WYFF: Not Just Another Teen Film Festival
May 27, 2011 • 1 views
Filed under A&E
After a whole lot of lights, cameras, and action-packed film sequences, the films in the eighth annual Westport Youth Film Festival (WYFF) was finally shown at neighboring Fairfield’s Community Theater on May 14.
The festival has reached new heights since its creation in 2003. This year, the event was run by a board of directors including Festival Director and Weston High School senior, Matt Kalmans, and Weston alumnus Kate Lupo, who was hired by the Westport Arts Center to oversee the students as Program Director.
Lupo has been involved with WYFF since high school, but says she learned a lot about large-scale arts and event planning while at Middlebury College, through the promotion of her a cappella group there.
“David Bernstein, one of the founders of the festival, said they needed a festival director,” Lupo said. “I thought, ‘Wow, what a cool thing to do right out of college – work on this grassroots youth organization that I was a part of and that provides a venue for youth filmmakers to shine.’”
This year, WYFF received over 250 submissions, hailing from Fairfield County itself to some faraway Scandinavian countries and even the American midwest.
The program was narrowed down to 50 films, which were shown in two adjacent theaters throughout the festival, which lasted for 12 hours.
This year, judges awarded “Best Drama” and “Best Connecticut Film” to local teen filmmakers from Westport and Weston, respectively.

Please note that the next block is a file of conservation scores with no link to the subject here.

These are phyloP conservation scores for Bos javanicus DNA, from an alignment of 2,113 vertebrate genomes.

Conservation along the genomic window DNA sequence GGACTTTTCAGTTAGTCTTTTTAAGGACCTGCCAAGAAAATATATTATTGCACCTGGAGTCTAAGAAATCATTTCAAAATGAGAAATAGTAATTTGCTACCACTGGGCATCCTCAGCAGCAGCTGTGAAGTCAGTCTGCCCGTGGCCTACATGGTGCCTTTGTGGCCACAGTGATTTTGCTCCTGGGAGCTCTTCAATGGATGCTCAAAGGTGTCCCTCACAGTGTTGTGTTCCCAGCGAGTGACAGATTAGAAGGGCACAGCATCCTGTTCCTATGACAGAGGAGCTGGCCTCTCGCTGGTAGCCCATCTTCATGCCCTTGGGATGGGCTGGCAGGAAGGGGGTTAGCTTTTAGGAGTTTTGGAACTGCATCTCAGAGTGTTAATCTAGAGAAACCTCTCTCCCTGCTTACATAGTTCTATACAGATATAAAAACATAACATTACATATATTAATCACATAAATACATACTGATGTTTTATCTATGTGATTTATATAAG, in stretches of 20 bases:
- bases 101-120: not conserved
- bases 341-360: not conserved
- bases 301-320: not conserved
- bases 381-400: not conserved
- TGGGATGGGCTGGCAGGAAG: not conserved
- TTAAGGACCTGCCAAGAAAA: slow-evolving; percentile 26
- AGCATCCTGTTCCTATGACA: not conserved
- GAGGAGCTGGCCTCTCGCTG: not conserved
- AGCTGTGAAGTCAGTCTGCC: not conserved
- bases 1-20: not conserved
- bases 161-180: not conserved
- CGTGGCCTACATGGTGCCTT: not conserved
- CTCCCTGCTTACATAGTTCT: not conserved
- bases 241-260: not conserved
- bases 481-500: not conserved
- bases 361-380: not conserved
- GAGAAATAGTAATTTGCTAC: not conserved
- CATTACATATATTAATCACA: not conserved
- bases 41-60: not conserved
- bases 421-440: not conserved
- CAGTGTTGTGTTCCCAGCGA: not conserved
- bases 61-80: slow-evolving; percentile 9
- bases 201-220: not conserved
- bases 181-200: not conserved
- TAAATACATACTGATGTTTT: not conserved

Matt Lindahl ’11 and Spencer Fox ’11 were thrilled to take home the “Best Drama” award for their work on the film, “Light”.
While Lindahl is more interested in the directorial and production components of filmmaking, Fox has a clear interest in screenwriting and wrote the script for the film.
This was the first time that both students have been involved in WYFF, but festival directors assure that WYFF is not only for those involved in filmmaking. This was the case for Festival Director Matt Kalmans.
“I’m not a filmmaker; I just think it’s cool to have high school kids running an international organization,” Kalmans said.
While he adds that a good amount of involved students are “passionate filmmakers,” he also notes that many others, like him, “just think it’s really cool.”
Caroline Perry ’12 agrees that WYFF is equally useful for “film buffs” or filmmakers as it is for everyone else. Though Perry does not make movies herself, she has an active role in WYFF and plans to apply for a board member position for the 2011–12 year.
“[WYFF] really is the only film festival for high school students,” Perry said – and this uniqueness is what she loves most about it. “Everyone is really involved, so you get a lot of responsibility and experience, not just with networking but also with meeting a lot of really cool people.
Also featured at this year’s festival were special panels and workshops, one of which was run by Ann Lupo, the younger sister of Kate Lupo and a Weston graduate.
Ann Lupo, whose film won the highly coveted “Audience Choice Award” at the 2009 festival, is currently studying film at New York University’s Tisch School of the Arts. Her workshop was entitled, “How to Make a Viral Video,” which she was invited to teach after one of her videos surpassed 50,000 views.
Ann Lupo shares her great acclaim for the organization. “WYFF provided me with a great foundation in what it’s like to market and distribute [my] films,” she said. “And getting audience recognition for your work is very important.”
“We love that we’ve made strides in getting more support from Staples High School because we’re called the Westport Youth Film Festival,” Kate Lupo said. “We’d love to get more Staples students to submit their films and come out to volunteer in the future.”
Kate Lupo leaves students with a final message: “Go Staples, come to WYFF, and be a part of the movement!”